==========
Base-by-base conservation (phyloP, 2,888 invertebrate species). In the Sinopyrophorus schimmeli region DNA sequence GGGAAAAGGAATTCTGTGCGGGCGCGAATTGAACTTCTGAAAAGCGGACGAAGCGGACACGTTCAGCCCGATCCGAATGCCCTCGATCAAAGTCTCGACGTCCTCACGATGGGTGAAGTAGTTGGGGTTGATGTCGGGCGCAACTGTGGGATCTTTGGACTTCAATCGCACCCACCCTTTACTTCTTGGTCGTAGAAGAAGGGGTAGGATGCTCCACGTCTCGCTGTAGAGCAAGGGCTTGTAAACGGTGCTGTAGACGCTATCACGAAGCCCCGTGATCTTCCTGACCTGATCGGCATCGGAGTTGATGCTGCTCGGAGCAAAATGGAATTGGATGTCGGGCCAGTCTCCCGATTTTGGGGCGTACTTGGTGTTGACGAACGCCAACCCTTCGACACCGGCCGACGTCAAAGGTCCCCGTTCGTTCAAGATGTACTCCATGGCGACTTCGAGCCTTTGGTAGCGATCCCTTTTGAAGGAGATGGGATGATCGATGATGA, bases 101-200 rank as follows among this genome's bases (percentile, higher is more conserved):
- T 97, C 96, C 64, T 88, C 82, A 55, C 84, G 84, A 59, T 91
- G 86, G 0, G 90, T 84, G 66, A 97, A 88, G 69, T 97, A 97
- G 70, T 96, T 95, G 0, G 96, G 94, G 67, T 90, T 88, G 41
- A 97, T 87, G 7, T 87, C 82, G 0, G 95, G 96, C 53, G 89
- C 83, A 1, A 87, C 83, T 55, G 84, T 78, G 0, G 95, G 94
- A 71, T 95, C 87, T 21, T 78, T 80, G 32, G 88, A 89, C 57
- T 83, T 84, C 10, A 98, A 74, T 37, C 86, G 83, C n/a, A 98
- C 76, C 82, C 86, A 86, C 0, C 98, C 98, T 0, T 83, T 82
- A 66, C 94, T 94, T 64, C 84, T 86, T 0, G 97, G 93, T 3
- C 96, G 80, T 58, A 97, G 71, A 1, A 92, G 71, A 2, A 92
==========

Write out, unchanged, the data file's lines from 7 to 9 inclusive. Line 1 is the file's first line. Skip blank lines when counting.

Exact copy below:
- A 71, T 95, C 87, T 21, T 78, T 80, G 32, G 88, A 89, C 57
- T 83, T 84, C 10, A 98, A 74, T 37, C 86, G 83, C n/a, A 98
- C 76, C 82, C 86, A 86, C 0, C 98, C 98, T 0, T 83, T 82